Going back to the term αρχων, it is granted that it was used – inside the Greek world - also in a generic way (‘a ruler’, as - also - in Mat 9:18; Luk 8:41; 12:58, et al.), but in this given case not only the context (in fact, why the giving of a son to an Israelite ruler would be considered a deserving-death sin?) but also the use of this term in the New Covenant scripts convicts us that here – in Leviticus (LXX) the use of αρχων is specifically related to some deities, that is, demons (compare, please, the reasoning of Paul in 1 Cor 10:20).

First of all, all the evangelists utilized the same Greek term (αρχων, or its derived terms) we find in Lev 20:5 (LXX), in relation to demons: Matthew (9:34; 12:24), Mark (3:22), Luke (11:15), and John (12:31; 14:30; 16:11). Moreover, all of them applied that title to Satan, or Beel-zebub, the major spokesman of the demons. On the same wavelength is Paul in Eph 2:2, pointing that the αρχων he speaks about is a ‘spirit’.

Inside the extra-biblical literature, too, αρχων (along with its derived terms) was utilized in connection to the wicked angelic horde (Ignatius of Antioch [Syria’s], Epistula ad Trallanos, 5, 2 (a) [speaking about spirit peoples]; Epistula ad Ephesios, 19, 1 [ET] – ad Magn. 1, 3 [ET]; The Epistle of Barnabas, 18, 2 [καὶ ὁ μέν ἐστιν κύριος ἀπὸ αἰώνων καὶ εἰς τοὺς αἰῶνας, ὁ δὲ ἄρχων καιροῦ τοῦ νῦν τῆς ἀνομίας].

In passing, even though Gnostic literature wants to persuade the reader that among the archons there were God and his heavenly court, sometimes let them slip truth about the real identity of them. In fact, according The Hypostasis of The Archons (Τθ ΥΠOCTACIC ΝΝΑΡΧωΝ), the archons themselves (and some their offspring) were androginous beings (b).

So, it is clear that when the Gnostics sometimes unsling themselves, they – with a forced smile – are obliged to admit, between the lines, that the archons have nothing to do with the biblical God and his sons! (Nowhere in the Bible, the Creator and his sons are at all linked with the concept of androgyny. Differently, some ancient gods – really, demons – often appeared to humans under this guise…).


References:

a) Allen Brent, Ignatius of Antioch and the Imperial Cult (article), contained in Vigiliæ Christianæ, vol. 52, no. 1 (feb 1988), p. 39.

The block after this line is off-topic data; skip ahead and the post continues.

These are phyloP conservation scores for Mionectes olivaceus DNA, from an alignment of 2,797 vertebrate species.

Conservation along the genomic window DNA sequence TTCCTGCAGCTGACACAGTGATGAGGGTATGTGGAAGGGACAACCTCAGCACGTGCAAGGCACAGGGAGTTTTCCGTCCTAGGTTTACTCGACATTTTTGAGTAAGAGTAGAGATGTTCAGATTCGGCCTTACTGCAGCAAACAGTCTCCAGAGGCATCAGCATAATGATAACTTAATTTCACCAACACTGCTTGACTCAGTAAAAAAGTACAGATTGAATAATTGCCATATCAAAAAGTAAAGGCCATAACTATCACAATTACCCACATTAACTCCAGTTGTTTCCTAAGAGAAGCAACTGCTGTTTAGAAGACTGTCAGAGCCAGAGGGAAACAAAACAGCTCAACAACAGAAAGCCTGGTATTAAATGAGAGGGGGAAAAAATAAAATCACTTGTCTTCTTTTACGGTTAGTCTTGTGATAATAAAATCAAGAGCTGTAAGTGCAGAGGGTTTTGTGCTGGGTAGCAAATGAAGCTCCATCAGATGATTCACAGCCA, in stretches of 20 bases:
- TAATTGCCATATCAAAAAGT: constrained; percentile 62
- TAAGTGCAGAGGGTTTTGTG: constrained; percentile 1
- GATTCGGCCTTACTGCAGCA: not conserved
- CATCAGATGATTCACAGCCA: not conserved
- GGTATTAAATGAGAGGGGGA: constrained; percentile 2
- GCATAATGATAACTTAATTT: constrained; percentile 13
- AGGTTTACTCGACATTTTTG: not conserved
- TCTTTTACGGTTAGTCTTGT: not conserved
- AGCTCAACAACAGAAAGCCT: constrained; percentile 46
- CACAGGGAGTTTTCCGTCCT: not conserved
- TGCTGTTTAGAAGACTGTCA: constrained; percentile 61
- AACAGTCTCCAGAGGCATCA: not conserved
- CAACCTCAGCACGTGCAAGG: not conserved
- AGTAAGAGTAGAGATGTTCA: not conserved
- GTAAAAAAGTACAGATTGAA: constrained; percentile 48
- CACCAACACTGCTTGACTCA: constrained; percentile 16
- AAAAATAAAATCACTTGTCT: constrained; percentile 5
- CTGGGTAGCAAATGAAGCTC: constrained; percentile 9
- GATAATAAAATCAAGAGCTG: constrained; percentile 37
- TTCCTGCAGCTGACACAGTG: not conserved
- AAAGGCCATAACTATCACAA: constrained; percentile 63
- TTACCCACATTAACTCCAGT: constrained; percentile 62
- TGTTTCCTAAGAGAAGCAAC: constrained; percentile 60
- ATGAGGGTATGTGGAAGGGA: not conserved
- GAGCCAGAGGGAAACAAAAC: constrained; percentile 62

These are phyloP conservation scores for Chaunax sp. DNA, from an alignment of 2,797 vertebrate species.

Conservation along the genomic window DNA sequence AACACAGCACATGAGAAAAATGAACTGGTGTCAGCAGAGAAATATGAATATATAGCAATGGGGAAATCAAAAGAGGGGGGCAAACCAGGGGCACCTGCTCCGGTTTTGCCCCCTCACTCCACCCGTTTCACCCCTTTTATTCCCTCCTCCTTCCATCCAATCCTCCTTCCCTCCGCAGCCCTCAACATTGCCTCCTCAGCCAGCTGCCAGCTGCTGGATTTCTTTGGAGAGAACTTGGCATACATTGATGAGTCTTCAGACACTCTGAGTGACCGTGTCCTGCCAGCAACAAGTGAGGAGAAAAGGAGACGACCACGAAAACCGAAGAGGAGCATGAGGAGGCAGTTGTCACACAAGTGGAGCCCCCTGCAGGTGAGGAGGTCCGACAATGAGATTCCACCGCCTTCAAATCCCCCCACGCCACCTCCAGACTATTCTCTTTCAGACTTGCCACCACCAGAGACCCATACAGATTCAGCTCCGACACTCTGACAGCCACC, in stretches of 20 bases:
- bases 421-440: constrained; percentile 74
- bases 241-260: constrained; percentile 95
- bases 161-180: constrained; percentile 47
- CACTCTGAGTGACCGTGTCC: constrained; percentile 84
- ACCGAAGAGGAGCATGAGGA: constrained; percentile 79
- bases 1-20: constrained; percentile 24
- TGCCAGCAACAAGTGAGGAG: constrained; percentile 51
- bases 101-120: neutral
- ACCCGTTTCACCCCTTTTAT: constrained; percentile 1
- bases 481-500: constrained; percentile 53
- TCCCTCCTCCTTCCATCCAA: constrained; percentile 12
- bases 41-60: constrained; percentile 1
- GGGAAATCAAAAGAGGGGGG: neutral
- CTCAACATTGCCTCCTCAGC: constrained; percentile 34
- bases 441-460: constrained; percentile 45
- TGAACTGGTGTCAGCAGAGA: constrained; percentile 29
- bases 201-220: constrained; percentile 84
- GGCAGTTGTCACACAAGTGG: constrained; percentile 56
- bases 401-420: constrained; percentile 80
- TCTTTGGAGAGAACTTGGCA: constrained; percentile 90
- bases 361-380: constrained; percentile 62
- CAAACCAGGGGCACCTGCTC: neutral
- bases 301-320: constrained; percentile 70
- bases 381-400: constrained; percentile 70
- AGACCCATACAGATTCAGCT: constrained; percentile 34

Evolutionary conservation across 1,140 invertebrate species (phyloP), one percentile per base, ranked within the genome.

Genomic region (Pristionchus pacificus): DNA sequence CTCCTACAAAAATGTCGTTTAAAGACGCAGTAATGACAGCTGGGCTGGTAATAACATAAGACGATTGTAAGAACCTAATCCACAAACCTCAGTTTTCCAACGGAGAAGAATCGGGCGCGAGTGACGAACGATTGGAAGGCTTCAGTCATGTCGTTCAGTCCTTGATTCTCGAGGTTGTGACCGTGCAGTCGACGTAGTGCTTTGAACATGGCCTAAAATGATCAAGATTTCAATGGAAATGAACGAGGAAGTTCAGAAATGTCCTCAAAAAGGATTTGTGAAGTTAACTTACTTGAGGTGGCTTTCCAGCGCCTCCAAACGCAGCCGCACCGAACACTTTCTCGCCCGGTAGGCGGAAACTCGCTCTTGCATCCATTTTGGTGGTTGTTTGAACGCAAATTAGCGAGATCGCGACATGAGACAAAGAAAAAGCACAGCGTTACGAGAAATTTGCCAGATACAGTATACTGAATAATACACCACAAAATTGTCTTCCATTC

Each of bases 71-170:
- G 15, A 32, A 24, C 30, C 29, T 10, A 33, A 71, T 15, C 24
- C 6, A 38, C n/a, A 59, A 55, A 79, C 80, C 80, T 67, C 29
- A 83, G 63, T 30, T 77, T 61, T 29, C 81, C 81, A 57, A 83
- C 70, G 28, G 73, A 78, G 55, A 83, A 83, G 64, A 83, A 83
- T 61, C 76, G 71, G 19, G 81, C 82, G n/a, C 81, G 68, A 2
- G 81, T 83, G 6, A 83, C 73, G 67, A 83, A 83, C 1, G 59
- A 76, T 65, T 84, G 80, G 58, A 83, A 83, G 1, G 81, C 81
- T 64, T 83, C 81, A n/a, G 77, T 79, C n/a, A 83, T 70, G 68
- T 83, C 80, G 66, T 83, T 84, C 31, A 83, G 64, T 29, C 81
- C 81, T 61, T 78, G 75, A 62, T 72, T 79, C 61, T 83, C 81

b) The Hypostasis of The Archons - The Coptic Text with Translation and Commentary, by Roger Aubrey Bullard (Berlin, 1970), pp. 34-37.

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  • This issue parallels that of interpreting "elohim" - which can mean either the gods, God, or judge/ruler. Anyway, this is clearly not an open and shut case IMO. Jul 30, 2023 at 15:23
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As Dottard mentions, this is simply one of the many times that the LXX goes in its own strange direction.

Specifically, ⲁⲣⲭⲟⲛⲧⲁⲥ, is a mistranslation of מלך. As a segolate noun, it could be understood as "מֶלֶךְ", "king." Thus you get "rulers" in the Greek. But, that's not the word that, in context, is being used. The word is "מֹלֶךְ" (the detestable god of the Sidonians).

The versions reflect this. The Vetus Latina (which commonly follows the LXX) has: "“principes” (Leviticus 20:5 V-LATINA)". But Jerome cleans up the error in the Vulgate by using the proper name, “Moloch” (Leviticus 20:5 VULG-T)

The Syriac, while taking a somewhat more functional approach, shows that their source text was the Hebrew, not the LXX: ”ܥܠ ܕܛܥܝܢ ܒܬܪ ܢܘܟܪܝܬܐ“ (Leviticus 20:5 PESHOT-T). "Against the one wandering after alien [idols]." There is no reference to rulers/kings (ⲁⲣⲭⲟⲛⲧⲁⲥ).

Likewise, there is no evidence (as Dewrell) suggests, that the Hebrew text is corrupt. This is proven both by the fact that that Hebrew copies are the same here and that there is strong versional support for the MT. Furthermore, there are no copies anywhere which contains Dewrell's reconstructed text.


I'm somewhat confused by your conclusion that "chasing after foreign carnal pleasures" is different than "whoring after". In the Hebrew, the standard definition of "זָנָה" is "commit fornication." Both "chasing after foreign carnal pleasures" and "whoring after" would reflect that meaning.